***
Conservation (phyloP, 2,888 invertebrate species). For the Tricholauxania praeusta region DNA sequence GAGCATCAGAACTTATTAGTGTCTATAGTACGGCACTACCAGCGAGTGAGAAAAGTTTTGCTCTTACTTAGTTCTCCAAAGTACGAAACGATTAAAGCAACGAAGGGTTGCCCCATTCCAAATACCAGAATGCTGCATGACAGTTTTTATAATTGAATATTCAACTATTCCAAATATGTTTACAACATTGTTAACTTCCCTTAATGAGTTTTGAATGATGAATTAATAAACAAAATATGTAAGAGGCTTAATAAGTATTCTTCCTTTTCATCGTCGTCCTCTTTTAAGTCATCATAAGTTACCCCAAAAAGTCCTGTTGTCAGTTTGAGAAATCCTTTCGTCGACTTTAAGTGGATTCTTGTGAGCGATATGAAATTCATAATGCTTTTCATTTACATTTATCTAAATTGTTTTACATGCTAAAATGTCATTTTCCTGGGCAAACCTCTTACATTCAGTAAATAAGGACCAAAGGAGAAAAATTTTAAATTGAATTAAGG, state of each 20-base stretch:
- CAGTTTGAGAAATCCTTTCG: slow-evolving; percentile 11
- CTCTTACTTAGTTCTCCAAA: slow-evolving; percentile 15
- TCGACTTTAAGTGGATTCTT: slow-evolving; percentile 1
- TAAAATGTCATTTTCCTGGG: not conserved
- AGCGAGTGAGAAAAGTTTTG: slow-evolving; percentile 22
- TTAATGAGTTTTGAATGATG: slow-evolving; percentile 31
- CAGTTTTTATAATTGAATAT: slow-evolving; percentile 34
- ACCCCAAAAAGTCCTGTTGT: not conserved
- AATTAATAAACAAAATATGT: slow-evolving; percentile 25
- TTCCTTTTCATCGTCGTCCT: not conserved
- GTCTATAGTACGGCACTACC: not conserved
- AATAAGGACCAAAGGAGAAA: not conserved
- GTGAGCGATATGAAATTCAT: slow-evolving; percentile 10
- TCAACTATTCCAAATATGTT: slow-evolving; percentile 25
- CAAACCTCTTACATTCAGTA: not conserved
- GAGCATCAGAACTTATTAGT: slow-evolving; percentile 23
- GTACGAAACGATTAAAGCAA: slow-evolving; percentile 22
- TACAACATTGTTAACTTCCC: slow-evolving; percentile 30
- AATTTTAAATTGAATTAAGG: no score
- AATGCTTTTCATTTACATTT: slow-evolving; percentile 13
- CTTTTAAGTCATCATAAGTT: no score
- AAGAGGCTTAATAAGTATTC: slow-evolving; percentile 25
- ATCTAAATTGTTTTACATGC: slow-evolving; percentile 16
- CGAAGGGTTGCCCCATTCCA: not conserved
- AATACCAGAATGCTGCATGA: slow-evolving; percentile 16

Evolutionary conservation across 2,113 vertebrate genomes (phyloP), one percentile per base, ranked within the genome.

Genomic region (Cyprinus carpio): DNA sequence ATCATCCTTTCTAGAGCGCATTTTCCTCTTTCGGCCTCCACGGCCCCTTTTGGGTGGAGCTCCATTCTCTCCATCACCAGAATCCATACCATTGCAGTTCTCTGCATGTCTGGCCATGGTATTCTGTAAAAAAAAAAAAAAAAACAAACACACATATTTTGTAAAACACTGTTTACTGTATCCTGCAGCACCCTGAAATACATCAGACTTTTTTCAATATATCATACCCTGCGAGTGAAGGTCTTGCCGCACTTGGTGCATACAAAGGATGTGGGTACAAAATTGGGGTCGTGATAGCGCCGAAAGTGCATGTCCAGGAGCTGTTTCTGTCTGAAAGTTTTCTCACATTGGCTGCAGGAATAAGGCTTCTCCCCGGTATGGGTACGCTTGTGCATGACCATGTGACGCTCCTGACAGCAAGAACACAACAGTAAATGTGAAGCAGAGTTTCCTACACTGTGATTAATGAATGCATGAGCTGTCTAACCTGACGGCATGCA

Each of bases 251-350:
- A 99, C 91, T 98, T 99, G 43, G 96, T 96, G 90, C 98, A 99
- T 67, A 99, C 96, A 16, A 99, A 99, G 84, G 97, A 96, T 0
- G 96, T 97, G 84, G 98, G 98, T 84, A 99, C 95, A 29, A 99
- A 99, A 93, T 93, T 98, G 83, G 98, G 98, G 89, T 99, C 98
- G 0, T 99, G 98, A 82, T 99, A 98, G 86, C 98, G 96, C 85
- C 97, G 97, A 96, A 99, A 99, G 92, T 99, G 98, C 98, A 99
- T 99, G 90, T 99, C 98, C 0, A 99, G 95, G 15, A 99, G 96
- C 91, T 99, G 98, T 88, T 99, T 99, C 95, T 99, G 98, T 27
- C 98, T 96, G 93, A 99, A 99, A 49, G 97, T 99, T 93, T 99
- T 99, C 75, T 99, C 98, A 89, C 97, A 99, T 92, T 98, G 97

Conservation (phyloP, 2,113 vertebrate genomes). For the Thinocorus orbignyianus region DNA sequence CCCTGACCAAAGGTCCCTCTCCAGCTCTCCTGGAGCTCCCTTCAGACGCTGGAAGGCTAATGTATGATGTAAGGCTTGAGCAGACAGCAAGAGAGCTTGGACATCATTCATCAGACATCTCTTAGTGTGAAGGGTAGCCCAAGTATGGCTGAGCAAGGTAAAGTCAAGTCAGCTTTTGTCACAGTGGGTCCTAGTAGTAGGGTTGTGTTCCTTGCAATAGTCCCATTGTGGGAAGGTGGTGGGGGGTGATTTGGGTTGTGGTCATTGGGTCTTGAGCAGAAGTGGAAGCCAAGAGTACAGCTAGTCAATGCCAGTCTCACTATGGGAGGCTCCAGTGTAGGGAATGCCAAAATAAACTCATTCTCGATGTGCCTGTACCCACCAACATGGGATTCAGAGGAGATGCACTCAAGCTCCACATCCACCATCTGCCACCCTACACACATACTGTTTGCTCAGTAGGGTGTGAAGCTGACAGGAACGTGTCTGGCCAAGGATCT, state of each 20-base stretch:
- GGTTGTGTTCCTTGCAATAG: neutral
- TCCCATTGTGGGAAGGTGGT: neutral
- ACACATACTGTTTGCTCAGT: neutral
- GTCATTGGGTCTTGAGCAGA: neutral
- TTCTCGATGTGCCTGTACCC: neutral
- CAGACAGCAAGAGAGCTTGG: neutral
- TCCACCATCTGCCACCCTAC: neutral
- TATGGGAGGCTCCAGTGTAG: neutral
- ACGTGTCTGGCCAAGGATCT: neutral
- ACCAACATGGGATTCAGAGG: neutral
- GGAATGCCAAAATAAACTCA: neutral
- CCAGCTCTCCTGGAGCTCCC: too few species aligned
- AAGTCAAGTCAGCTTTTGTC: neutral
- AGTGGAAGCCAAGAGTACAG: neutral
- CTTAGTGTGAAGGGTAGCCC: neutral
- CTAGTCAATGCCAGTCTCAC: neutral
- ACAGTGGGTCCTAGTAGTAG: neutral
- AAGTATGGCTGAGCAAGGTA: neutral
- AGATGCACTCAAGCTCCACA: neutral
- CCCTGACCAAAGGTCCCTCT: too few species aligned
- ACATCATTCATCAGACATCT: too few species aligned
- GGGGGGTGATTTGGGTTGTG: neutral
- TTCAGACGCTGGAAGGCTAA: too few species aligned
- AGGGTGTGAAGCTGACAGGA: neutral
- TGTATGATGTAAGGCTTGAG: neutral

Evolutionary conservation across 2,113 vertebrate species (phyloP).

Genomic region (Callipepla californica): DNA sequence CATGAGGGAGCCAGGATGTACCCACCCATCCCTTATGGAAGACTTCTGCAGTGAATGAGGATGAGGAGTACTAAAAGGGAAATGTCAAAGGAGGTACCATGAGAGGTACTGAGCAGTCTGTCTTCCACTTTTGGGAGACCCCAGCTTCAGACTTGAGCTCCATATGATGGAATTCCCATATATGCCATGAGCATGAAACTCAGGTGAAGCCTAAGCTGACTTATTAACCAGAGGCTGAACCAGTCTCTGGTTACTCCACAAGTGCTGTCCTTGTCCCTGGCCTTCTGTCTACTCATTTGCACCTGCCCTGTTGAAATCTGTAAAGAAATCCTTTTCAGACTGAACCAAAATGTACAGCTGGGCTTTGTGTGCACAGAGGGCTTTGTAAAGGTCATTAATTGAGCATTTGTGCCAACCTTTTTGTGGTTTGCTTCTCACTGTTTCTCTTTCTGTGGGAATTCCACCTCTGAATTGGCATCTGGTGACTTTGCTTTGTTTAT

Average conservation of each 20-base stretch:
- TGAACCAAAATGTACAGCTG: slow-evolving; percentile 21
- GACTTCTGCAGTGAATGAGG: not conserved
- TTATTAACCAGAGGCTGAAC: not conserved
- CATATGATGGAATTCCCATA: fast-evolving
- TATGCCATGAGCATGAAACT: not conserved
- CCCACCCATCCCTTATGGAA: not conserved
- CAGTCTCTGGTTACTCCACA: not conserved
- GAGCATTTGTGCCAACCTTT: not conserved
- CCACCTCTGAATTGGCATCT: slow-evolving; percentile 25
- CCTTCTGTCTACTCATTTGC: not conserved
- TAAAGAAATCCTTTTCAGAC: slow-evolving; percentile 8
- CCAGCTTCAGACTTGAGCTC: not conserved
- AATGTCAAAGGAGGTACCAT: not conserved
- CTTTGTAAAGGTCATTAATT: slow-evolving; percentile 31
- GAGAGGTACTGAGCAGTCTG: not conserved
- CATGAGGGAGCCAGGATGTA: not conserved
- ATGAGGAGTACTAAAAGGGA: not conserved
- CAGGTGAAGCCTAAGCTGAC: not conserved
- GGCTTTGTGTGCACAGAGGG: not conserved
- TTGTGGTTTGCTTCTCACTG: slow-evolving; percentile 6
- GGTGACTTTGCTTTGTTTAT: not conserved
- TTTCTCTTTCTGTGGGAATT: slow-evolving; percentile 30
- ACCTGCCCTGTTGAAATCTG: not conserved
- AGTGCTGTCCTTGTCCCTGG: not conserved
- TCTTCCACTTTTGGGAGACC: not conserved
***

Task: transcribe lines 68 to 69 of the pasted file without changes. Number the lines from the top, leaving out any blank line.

Average conservation of each 20-base stretch:
- TGAACCAAAATGTACAGCTG: slow-evolving; percentile 21